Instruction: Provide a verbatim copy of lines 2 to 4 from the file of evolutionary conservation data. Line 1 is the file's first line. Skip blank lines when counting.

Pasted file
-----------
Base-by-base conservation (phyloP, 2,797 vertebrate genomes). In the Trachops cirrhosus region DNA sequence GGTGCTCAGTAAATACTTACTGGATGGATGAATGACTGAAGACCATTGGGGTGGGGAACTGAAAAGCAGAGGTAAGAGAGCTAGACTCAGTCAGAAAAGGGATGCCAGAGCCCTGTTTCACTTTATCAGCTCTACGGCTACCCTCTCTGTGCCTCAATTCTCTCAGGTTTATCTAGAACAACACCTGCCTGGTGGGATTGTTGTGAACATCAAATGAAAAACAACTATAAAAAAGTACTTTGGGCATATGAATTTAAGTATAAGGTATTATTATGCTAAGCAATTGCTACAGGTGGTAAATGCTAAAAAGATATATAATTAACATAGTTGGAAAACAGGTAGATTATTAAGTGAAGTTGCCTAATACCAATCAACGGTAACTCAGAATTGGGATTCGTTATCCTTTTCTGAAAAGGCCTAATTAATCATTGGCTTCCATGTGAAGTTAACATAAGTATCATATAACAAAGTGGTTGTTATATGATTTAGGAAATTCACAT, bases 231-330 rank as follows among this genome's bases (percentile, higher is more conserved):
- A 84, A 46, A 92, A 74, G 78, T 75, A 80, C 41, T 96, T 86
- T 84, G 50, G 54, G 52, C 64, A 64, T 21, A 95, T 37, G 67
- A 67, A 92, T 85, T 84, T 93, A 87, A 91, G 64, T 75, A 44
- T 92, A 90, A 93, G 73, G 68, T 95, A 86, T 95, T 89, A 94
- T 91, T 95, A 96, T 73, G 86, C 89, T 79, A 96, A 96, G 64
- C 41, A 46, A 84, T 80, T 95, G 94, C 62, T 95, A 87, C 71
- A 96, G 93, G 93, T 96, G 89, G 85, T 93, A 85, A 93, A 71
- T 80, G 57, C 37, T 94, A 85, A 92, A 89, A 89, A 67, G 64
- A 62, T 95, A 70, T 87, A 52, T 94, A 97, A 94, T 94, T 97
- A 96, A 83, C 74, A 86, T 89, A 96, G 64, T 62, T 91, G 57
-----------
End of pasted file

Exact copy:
- A 84, A 46, A 92, A 74, G 78, T 75, A 80, C 41, T 96, T 86
- T 84, G 50, G 54, G 52, C 64, A 64, T 21, A 95, T 37, G 67
- A 67, A 92, T 85, T 84, T 93, A 87, A 91, G 64, T 75, A 44